66 Network 1976
67 The Manchurian Candidate 1962
74 The Gold Rush 1925
85 Duck Soup 1933
93 The Apartment 1960
18. The General (1927)
99. Toy Story (1995)

1 Citizen Kane 1941
2 Casablanca 1942
3 The Godfather 1972
6 The Wizard of Oz 1939
7 The Graduate 1967
8 On the Waterfront 1954
9 Schindler's List 1993
13 The Bridge on the River Kwai 1957
14 Some Like It Hot 1959
15 Star Wars 1977
17 The African Queen 1951
19 Chinatown 1974
23 The Maltese Falcon 1941
29 Mr. Smith Goes to Washington 1939
32 The Godfather Part II 1974
34 To Kill a Mockingbird 1962
35 It Happened One Night 1934
36 Midnight Cowboy 1969
38 Double Indemnity 1944
46 A Clockwork Orange 1971
49 Snow White and the Seven Dwarfs 1937
57 The Third Man 1949
58 Fantasia 1940
59 Rebel Without a Cause 1955
60 Raiders of the Lost Ark 1981
61 Vertigo 1958
62 Tootsie 1982
71 Forrest Gump 1994
76 City Lights 1931
81 Modern Times 1936
87 Frankenstein 1931
92 A Place in the Sun 1951
97 Bringing Up Baby 1938
71. Saving Private Ryan (1998)
83. Titanic (1997)
89. The Sixth Sense (1999)
72. The Shawshank Redemption (1994)

4 Gone with the Wind 1939
24 Raging Bull 1980
27 Bonnie and Clyde 1967
44 The Birth of a Nation 1915
45 A Streetcar Named Desire 1951
47 Taxi Driver 1976
51 The Philadelphia Story 1940
52 From Here to Eternity 1953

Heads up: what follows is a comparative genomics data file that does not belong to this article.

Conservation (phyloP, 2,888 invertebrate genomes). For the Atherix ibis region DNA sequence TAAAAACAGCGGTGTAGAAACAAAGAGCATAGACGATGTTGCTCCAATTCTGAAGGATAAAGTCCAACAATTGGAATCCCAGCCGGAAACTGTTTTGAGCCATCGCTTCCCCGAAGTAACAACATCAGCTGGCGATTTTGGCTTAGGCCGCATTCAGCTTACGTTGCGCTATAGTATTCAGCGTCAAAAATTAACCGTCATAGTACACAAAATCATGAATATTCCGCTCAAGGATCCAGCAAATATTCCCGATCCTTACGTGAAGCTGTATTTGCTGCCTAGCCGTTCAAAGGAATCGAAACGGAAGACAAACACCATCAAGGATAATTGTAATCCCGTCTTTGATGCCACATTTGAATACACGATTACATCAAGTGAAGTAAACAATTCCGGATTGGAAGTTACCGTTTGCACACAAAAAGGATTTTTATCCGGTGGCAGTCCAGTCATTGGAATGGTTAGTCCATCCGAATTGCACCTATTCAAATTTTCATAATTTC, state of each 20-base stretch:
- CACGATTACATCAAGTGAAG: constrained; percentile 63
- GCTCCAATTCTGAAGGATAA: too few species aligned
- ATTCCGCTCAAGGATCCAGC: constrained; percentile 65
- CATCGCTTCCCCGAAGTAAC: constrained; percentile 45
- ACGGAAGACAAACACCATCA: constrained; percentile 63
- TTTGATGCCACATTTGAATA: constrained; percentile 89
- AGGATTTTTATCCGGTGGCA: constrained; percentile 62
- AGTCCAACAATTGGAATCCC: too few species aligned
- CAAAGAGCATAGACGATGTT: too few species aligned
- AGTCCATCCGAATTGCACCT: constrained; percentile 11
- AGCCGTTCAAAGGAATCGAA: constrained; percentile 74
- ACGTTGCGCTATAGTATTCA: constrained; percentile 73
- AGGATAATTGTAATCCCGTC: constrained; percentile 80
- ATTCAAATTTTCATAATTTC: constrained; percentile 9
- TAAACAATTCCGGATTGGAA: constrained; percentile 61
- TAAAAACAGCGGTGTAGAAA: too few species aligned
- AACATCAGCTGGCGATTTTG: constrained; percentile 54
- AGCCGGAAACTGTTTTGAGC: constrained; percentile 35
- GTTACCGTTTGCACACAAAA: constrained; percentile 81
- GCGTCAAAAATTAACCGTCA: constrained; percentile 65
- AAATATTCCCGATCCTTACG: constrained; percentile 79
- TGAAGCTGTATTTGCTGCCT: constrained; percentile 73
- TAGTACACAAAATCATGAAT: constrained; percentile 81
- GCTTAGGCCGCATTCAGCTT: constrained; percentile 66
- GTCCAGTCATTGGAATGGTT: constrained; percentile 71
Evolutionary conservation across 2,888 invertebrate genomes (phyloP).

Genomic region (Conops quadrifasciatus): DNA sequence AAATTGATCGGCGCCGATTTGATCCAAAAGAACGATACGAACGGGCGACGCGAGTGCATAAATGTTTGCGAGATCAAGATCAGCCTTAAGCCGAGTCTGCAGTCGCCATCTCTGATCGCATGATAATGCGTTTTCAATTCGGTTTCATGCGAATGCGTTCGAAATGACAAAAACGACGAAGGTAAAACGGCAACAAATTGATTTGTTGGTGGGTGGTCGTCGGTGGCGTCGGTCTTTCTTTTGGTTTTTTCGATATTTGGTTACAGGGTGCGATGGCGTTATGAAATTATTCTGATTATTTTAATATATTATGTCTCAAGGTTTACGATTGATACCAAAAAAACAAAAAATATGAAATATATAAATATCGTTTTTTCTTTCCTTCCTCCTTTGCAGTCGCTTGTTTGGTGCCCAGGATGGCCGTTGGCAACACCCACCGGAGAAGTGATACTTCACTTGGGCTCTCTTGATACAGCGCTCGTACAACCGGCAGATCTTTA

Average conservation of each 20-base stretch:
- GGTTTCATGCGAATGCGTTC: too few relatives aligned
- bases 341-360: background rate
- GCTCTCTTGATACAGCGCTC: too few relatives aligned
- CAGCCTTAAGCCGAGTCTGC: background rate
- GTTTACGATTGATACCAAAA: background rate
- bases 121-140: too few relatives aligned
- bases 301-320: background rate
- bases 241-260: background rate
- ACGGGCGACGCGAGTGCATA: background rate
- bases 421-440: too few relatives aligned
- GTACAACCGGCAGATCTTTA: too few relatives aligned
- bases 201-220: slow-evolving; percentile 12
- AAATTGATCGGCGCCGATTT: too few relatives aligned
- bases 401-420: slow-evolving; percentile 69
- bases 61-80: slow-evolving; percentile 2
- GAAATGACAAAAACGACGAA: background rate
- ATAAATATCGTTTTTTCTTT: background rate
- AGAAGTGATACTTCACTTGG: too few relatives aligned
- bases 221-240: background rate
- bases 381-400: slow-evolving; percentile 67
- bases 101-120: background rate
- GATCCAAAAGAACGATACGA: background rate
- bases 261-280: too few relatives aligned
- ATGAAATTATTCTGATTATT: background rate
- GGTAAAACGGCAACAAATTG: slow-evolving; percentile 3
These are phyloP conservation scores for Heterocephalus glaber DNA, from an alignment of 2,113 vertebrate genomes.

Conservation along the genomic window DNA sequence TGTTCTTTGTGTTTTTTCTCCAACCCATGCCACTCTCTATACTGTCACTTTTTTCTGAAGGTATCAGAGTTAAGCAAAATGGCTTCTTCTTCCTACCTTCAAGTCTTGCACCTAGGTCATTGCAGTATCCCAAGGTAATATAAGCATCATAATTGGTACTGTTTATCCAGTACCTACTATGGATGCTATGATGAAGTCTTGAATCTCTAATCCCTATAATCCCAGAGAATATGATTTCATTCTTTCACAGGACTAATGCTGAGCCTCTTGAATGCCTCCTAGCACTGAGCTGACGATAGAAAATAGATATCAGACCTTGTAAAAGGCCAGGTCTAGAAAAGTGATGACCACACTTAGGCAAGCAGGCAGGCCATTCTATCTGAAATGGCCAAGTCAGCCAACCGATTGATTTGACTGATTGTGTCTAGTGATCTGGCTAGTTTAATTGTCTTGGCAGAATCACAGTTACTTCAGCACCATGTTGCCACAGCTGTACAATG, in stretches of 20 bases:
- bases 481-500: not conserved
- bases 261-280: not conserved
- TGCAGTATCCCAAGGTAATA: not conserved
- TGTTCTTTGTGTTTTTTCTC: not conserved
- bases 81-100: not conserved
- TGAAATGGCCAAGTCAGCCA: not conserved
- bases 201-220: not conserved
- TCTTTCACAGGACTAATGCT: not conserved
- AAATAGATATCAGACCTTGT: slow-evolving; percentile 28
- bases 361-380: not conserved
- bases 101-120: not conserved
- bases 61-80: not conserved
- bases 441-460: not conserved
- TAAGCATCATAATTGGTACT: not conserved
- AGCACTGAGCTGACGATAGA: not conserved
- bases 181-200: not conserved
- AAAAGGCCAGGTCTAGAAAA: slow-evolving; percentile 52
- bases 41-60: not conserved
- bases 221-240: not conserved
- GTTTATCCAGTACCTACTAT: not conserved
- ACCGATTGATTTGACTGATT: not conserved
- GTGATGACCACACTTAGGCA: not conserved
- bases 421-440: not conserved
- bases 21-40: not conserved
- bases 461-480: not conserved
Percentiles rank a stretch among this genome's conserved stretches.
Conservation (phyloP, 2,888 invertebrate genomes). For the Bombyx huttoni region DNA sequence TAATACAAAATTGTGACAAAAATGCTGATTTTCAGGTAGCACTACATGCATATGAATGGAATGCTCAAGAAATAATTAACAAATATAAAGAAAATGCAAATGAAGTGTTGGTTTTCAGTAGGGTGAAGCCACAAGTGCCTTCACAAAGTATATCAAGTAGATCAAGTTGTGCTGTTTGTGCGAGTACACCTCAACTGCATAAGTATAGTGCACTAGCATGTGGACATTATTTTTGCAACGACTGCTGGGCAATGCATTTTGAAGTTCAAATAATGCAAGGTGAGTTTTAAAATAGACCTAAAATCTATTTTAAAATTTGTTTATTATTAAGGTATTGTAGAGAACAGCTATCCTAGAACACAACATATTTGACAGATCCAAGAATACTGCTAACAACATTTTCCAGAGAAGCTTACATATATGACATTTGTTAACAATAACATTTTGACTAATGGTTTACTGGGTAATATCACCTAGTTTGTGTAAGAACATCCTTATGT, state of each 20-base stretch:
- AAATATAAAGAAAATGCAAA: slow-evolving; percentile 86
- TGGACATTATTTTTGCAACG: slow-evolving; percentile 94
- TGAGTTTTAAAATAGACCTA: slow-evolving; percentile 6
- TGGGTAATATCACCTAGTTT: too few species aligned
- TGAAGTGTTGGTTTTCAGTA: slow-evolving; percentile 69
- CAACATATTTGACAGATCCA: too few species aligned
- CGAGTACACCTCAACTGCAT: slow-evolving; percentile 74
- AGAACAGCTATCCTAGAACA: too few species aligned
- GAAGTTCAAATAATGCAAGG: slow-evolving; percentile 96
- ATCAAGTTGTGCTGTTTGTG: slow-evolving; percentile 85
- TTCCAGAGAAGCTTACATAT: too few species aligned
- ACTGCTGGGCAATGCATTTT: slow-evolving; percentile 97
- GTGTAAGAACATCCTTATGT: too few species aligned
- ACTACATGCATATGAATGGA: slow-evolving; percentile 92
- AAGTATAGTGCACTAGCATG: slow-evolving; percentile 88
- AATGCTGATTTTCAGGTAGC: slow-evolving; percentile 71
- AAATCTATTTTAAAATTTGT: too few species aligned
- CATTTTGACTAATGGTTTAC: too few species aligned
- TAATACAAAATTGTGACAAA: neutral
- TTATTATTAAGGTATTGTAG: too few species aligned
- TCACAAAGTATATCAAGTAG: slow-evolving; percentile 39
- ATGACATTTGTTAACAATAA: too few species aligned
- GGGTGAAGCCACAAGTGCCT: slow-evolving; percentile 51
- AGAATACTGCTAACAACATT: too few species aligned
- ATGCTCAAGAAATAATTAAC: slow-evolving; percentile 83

64 Close Encounters of the Third Kind 1977
70 The French Connection 1971
77 American Graffiti 1973
78 Rocky 1976
84 Fargo 1996
90 The Jazz Singer 1927
95 Pulp Fiction 1994
96 The Searchers 1956
61. Sullivan's Travels (1941)
77. All the President's Men (1976)
97. Blade Runner (1982)

25 E.T. the Extra-Terrestrial 1982
50. The Lord of the Rings: The Fellowship of the Ring (2001)

Wednesday, September 17, 2008

Vlog Star #3: The Genius

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To answer your question, yes, this series is autobiographical.

Tuesday, September 09, 2008

Allison Wonderland

Many of you know I am a fan of John Allison's webcomic Scary Go Round, though I have been unable to convince many others of its charms. Something else I enjoy about John Allison is his gift for droll self-deprecation. He can be mercilessly negative about himself without making you feel like it's tiresome whining (or, since he's British, "whinging"). This comes across in his blog, but it's also on display in a pair of recent interviews, both of which have very amusing moments.

I like how his answers are implicitly mocking the interviewer here:

Will: First off, tell us about Scary Go Round. What’s it all about?